The net altitude gain in doing this segment from the north is about a thousand feet. The difference between Woods Creek and Glen Pass, however, is a good 3500 feet. The first two thousand feet of that gain takes place over more than six miles, which isn't too bad. The last 1500 feet occurs in a mile and a half. After it leaves the southernmost of the Rae Lakes, the trail begins a relentless uphill assault, sections of which, towards the upper altitudes, are almost laughably steep. Couple that with an almost year-round expanse of snow near the crest and you've got a heck of a pass to climb. The descent down the other side is swift and convoluted. Eventually, it smooths out some distance above sparkly Charlotte Lake and glides down to a popular junction with the trail to the Kearsarge Pass trail. After the rocky extremes of the pass, the drop down to Vidette Meadow is a welcome change of greenery. The switchbacks provide extraordinary views of the climb to come as the trail settles into the coolness of the valley at the foot of East Vidette.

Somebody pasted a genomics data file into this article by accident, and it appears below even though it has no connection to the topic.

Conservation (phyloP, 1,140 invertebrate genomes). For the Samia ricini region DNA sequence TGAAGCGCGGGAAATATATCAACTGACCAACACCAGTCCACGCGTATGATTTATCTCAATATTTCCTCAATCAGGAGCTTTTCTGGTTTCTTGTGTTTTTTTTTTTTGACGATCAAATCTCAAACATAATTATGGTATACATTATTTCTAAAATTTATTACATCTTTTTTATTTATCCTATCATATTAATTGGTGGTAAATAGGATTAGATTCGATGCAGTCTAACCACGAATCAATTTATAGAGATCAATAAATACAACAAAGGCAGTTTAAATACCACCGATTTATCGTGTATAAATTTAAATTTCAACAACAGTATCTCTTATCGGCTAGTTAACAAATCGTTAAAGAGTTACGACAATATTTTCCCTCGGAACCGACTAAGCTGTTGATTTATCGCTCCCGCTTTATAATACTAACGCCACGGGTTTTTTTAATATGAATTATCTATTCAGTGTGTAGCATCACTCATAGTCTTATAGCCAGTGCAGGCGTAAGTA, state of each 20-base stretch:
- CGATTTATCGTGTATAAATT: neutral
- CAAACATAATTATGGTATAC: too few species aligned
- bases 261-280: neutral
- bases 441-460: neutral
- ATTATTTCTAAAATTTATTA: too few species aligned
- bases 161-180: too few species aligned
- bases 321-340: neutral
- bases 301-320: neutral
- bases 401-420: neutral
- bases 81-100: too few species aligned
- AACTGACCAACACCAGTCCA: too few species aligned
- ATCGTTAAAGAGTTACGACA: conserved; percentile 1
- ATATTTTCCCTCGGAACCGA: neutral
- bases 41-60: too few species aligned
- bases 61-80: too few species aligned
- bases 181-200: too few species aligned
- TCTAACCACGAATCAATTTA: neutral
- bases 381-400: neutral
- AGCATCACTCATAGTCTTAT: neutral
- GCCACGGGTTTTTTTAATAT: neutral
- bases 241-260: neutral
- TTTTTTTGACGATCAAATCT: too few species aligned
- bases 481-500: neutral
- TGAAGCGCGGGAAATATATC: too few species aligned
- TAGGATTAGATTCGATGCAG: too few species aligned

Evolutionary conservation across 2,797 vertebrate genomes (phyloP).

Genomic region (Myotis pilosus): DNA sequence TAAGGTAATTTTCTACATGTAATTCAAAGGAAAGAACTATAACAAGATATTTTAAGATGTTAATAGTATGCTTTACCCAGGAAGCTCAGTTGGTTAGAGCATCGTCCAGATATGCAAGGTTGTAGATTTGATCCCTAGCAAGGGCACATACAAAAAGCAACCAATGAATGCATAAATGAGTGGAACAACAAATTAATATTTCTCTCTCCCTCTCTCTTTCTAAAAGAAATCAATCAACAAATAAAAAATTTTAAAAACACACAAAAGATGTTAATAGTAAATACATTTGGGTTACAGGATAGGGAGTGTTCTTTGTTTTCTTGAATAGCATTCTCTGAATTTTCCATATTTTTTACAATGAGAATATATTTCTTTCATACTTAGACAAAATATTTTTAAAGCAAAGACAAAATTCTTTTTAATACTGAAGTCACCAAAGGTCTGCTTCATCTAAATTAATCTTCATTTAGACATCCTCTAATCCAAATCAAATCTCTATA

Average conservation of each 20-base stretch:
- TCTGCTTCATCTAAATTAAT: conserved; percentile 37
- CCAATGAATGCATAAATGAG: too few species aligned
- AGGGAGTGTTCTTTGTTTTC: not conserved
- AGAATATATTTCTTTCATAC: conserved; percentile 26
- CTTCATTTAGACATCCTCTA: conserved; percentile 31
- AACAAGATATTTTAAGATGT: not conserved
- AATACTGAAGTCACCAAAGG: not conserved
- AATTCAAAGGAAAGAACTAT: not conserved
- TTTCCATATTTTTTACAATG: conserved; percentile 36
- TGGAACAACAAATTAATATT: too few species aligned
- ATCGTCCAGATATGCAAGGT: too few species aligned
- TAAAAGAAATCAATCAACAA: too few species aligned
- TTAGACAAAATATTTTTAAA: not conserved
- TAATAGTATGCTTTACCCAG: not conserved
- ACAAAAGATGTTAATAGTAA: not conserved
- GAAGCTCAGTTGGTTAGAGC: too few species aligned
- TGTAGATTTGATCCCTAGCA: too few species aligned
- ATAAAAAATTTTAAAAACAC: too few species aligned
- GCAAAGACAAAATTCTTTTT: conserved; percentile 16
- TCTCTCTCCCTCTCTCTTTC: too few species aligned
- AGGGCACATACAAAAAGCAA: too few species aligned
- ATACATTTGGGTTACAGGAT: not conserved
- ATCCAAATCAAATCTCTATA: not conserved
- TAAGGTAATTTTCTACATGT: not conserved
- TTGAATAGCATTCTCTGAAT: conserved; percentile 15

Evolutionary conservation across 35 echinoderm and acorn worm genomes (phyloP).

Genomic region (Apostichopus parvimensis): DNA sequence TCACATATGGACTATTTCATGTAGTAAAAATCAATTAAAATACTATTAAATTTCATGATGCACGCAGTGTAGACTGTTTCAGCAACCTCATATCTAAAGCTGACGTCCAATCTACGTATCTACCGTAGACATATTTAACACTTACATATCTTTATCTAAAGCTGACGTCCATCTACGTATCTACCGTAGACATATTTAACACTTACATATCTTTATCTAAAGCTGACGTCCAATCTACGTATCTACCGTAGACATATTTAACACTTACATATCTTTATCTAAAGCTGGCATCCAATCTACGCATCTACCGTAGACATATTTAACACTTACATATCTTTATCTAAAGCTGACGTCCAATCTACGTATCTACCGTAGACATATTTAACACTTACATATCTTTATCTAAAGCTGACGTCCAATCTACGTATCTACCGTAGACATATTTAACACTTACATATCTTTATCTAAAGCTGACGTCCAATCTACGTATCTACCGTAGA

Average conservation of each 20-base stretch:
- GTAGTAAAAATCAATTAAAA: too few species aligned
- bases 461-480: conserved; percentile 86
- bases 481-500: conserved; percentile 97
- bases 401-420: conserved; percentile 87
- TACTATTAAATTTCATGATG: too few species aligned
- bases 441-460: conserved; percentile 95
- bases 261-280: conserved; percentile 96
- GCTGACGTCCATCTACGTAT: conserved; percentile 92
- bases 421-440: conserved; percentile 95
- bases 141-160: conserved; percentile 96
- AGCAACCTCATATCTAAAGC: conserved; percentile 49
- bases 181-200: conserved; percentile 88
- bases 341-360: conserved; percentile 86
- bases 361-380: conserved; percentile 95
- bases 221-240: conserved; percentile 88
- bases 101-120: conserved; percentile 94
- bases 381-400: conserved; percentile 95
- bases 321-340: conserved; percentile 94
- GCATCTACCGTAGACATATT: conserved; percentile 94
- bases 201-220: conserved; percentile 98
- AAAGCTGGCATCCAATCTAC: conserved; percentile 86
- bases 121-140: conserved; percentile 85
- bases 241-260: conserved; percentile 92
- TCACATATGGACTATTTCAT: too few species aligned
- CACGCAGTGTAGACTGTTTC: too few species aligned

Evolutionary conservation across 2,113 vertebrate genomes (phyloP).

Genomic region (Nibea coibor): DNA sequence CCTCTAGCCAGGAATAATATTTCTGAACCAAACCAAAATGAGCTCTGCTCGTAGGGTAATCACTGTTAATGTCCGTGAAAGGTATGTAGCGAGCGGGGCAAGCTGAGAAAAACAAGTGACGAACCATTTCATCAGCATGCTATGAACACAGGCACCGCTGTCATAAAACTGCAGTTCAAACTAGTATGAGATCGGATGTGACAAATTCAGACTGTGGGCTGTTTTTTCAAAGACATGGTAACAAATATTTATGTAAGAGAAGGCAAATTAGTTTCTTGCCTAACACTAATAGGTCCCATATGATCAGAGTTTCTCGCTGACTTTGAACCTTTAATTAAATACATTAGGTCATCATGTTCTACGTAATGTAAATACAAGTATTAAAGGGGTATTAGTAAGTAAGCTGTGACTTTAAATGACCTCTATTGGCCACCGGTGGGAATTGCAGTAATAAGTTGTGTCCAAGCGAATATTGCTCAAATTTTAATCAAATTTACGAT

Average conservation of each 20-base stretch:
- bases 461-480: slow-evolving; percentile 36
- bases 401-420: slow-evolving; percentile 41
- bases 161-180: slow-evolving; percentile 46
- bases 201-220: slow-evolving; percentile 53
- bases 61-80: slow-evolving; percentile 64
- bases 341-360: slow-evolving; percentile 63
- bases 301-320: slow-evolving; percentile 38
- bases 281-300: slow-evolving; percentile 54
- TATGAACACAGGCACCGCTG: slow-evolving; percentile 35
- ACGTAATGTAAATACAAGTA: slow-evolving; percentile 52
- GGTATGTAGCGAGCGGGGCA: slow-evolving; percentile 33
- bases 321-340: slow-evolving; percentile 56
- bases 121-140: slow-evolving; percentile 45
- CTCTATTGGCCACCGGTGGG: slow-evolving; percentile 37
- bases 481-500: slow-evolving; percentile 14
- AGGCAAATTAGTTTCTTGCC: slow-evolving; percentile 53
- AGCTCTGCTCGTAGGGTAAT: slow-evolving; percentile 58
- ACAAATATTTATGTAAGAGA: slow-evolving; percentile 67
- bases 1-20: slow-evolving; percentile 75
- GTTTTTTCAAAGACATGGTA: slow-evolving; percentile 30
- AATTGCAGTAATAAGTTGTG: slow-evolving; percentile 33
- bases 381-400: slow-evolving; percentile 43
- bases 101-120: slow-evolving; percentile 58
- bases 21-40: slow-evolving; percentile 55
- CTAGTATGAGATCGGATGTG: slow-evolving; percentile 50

Northbound hikers will find the going a little steep after Vidette Meadow. The climb up to the Kearsarge Pass Trail junction is long but shaded for the most part, and a stream provides water if needed. Climbing past that junction gets steep again, but the views west over Charlotte Lake to Charlotte Dome are pretty damn cool. As soon as the trail veers east, cutting into the granite gorge below Glen, the going gets steep and rocky. When finally the pass itself heaves into view, it's almost impossible to see how a trail can even exist. But it does, and in measured, reasonable switchbacks it slashes its way up the final distance to the crest. Linger for a while at the top, because the descent to Rae Lakes happens so fast that in no time you'll be down among the trees again and the windswept euphoria at the top will seem like something of a dream. Be kind to your feet on the way down. One and a half granite-packed miles of descent can make even the strongest toesies cower in abject misery. Beautiful Rae Lakes provide a respite from the downhill and a pause before it begins again, but the stretch leading down to Woods Creek is hardly the granite blister-fest that came before.